Scholarly Article Submitted and Accepted before Research is Completed

It appears that a scholarly paper was submitted and accepted before the research it reports on was actually completed. The article, published in December, 2013, is this:

Izetbegovic, Sebija. (2013). Occurrence of ABO and RhD incompatibility with Rh negative mothers. Materia Socio Medica 25(4), 255-258.

The article’s first page lists the dates it was received, accepted, and published.

Avicena PUblisher

Bench to bedside in no time.

The information in the upper-left-hand portion of the article’s first page indicates it was received by the publisher on June 11, 2013 and accepted on September 25, 2013. However, the paper itself indicates the research it is based on continued through October, 2013, a month after it was accepted.

In several instances, the article makes reference to research that continued through late October, 2013, a month after it was accepted.

Avicena Publisher

But the paper was accepted in September!

The journal is published by Sarajevo-based Avicena Publisher, a publisher that has been on my list of questionable publishers for some time.

The author, Sebija Izetbegovic, is affiliated with the General Hospital “Prim. Dr. Abdulah Nakas,” in Sarajevo, Bosnia and Herzegovina, and this is where she conducted the research.

She appears to have had a burst of scholarly publications come out around the same time. For example, she also published the article “Early Amniocentesis as a Method of Choice in Diagnosing Gynecological Diseases” in Acta Informatica Medica – another Avicena journal — also in December, 2013.

She also just co-authored this article with an ambiguous title:

Avicena 3

Correct.

This article is also published in an Avicena Publisher journal. And she had this quickly-accepted review article in an Iranian journal:

Avicena Publisher

A pretty quick qcceptance, even for a review article.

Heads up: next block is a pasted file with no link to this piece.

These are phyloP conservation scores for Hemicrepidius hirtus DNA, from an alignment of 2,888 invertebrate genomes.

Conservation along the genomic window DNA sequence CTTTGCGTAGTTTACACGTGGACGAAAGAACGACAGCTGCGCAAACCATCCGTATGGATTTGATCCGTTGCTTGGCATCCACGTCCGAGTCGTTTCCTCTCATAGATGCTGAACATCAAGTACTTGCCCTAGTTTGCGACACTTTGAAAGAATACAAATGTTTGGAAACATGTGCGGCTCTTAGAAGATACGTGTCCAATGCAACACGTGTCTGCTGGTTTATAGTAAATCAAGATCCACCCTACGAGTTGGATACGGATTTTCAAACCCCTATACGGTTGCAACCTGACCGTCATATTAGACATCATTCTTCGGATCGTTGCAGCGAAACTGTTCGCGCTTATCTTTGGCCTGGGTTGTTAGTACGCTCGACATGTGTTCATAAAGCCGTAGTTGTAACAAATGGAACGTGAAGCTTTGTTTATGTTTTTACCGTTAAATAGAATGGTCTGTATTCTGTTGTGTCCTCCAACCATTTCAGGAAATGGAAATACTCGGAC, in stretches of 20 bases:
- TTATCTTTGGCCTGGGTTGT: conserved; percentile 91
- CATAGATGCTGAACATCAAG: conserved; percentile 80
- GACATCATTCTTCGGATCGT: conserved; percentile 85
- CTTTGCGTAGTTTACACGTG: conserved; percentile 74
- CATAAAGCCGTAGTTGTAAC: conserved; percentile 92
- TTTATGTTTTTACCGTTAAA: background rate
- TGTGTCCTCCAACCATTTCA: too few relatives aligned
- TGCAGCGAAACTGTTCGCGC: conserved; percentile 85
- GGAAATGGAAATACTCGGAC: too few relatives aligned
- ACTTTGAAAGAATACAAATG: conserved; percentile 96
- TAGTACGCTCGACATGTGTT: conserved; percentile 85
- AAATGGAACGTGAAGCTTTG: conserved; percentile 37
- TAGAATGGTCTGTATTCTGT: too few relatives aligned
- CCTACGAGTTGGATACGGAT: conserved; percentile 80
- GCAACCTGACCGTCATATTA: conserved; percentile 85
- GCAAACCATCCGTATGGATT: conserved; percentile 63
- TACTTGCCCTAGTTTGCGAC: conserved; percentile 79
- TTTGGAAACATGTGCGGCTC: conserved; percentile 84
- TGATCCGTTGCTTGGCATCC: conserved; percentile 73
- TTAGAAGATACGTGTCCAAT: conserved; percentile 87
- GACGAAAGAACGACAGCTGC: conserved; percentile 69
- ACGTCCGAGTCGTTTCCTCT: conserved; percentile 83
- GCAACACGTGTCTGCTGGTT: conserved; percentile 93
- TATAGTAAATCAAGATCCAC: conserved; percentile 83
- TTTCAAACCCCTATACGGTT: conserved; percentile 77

It’s likely that the author needed to publish a certain number of publications very quickly for purposes of tenure or promotion. The questionable publisher was happy to help in this.

The article processing charges for Avicena Publisher’s journals are not prominently stated on the publisher’s website. APCs should be stated clearly and prominently. They are buried in a PDF file that contains a form that authors must fill out to transfer copyright to the publisher, a requirement which is also non-standard for OA publishers. The APC is 250 euros.

A low price to pay for a promotion.

9 Responses to Scholarly Article Submitted and Accepted before Research is Completed

  1. behalbiotech says:

    this is new technology “Online Ahead of Research”

  2. RMS says:

    It might just be a typo, 2012 would make more sense.

    In my field there was an influential 2001 paper from a reputable journal that reported an erroneous pKa value of 3.6, instead of 6.3, and people to this day are reporting the wrong pKa citing that paper. They then wonder why they don’t get the desired precipitation that would have occurred had the pKa been indeed lower.

  3. Bill White says:

    As pointed above, this may be due to a typo. Also, further research could be continual to address other issues, even if an article was published to report findings about some aspect of topic.

    • Guido B says:

      It doesn’t look like it’s a typo… Both Table 1 and Figure 1 in the paper contain separate rows/bars for 2011, 2012 *and* 2013. Also, the note below Table 1 mentions again that data for 2013 were collected up to October 23rd. So it seems indeed that the data were updated after the paper was accepted.

      • leo says:

        Hypothetically, is it allowed for authors to correct errors after the paper was accepted? I mean there is the final step of sending back proofs (to the publisher), which technically is post-acceptance but pre-publication…

  4. Keyan Tomaselli says:

    This is an example of a dodgy journal trying to mimic the legitimate practice by some journals of reflecting date of receipt of a paper and then date of revision and then date of final acceptance. For me, this is a pointless exercise but one that is now being picked up by the scamsters

    Keyan Tomaselli

    • Andy says:

      And in my case this practice ruined my patent by “printing” the paper before it was stated in every document during submission procedures. Even though I like my papers to be accepted, I hate this practice :-(

  5. […] Meanwhile, time-traveling manuscripts seem to be a new thing. Here’s a case, courtesy of Jeffrey Beall, of a paper that was published before the work it was based on was even completed. […]

  6. […] Meanwhile, time-traveling manuscripts seem to be a new thing. Here’s a case, courtesy of Jeffrey Beall, of a paper that was published before the work it was based on was even completed. […]

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